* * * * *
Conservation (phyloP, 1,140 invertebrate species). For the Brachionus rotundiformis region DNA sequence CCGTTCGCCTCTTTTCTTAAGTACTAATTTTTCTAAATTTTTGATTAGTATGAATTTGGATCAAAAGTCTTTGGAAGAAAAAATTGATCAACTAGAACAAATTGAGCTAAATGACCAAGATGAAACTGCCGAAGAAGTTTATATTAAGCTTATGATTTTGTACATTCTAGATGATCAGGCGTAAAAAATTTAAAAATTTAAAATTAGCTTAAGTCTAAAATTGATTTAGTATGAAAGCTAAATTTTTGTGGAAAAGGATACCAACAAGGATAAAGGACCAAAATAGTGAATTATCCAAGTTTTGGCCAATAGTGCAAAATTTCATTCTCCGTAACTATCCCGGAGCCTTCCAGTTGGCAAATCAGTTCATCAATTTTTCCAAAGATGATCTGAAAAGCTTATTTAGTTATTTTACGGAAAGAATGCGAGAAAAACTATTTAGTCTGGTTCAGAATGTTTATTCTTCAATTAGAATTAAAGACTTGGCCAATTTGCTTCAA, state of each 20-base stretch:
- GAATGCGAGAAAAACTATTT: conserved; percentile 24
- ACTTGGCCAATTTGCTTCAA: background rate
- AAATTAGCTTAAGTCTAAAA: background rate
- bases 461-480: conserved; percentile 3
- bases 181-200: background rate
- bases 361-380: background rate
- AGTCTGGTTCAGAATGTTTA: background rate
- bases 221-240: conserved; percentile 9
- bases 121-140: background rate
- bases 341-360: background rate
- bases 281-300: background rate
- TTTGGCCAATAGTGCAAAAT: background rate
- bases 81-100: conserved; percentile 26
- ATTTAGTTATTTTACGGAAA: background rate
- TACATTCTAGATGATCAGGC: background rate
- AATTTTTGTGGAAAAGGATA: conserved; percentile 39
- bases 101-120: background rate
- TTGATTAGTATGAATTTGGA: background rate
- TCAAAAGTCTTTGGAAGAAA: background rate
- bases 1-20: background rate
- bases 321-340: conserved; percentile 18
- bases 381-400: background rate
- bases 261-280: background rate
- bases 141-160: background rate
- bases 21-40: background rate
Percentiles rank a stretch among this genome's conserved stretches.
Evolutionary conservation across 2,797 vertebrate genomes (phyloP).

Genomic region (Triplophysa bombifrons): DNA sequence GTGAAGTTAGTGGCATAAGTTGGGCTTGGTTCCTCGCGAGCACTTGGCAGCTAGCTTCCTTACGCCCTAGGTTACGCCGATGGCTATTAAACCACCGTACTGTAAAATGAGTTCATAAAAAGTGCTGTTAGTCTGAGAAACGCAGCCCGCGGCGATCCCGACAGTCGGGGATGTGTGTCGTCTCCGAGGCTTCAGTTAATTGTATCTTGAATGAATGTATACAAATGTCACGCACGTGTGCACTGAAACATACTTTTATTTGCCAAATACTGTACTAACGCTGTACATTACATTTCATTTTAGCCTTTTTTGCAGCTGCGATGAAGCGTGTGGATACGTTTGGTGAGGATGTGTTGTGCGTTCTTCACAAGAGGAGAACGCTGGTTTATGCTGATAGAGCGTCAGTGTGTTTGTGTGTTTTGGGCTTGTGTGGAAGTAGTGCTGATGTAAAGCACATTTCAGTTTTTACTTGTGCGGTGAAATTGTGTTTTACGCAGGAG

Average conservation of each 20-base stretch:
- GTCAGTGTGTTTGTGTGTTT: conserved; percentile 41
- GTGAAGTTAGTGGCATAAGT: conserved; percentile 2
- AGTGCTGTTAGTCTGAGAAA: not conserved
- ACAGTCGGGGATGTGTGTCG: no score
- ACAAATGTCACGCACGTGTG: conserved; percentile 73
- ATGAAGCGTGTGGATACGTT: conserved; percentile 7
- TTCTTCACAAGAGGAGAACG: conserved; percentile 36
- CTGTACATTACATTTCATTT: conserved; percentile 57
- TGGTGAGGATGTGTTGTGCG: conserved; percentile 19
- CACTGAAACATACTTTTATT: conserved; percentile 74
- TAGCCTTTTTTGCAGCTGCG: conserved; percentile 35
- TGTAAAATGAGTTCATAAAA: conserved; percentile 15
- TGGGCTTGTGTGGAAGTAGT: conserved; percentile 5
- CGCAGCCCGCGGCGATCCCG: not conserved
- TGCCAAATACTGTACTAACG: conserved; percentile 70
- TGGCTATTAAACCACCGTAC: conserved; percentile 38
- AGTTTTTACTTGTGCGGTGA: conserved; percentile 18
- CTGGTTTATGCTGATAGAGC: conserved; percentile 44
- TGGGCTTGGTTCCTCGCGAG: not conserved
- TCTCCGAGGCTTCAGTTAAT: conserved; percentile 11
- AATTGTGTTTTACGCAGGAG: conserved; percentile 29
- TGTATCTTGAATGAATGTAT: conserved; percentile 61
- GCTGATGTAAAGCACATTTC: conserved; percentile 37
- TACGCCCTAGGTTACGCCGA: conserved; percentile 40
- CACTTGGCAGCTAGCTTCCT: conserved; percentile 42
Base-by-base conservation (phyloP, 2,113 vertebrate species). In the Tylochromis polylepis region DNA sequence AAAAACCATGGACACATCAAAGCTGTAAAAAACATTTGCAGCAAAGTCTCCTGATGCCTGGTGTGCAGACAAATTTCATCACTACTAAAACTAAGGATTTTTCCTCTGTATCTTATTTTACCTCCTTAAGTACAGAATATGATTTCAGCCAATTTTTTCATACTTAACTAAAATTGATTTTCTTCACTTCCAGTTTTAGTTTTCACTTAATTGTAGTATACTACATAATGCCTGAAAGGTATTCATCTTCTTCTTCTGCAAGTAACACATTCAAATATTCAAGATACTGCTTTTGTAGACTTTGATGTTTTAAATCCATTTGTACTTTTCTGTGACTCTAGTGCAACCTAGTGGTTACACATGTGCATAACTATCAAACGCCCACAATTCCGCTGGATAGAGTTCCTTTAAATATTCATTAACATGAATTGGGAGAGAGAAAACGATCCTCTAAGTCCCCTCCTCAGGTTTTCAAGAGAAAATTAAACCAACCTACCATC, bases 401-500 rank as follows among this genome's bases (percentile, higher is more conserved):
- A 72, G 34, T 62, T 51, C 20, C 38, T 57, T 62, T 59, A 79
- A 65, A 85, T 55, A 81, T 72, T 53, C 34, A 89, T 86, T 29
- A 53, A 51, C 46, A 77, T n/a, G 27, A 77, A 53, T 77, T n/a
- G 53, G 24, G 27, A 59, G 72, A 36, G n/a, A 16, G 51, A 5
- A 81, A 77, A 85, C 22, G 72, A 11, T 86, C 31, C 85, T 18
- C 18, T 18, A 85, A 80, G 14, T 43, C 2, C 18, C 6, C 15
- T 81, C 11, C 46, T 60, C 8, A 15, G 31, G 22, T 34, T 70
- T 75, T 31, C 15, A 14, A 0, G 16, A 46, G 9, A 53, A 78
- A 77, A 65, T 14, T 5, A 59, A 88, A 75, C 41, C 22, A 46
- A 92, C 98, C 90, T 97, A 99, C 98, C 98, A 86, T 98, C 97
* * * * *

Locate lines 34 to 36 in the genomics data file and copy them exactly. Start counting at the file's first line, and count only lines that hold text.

- ACAGTCGGGGATGTGTGTCG: no score
- ACAAATGTCACGCACGTGTG: conserved; percentile 73
- ATGAAGCGTGTGGATACGTT: conserved; percentile 7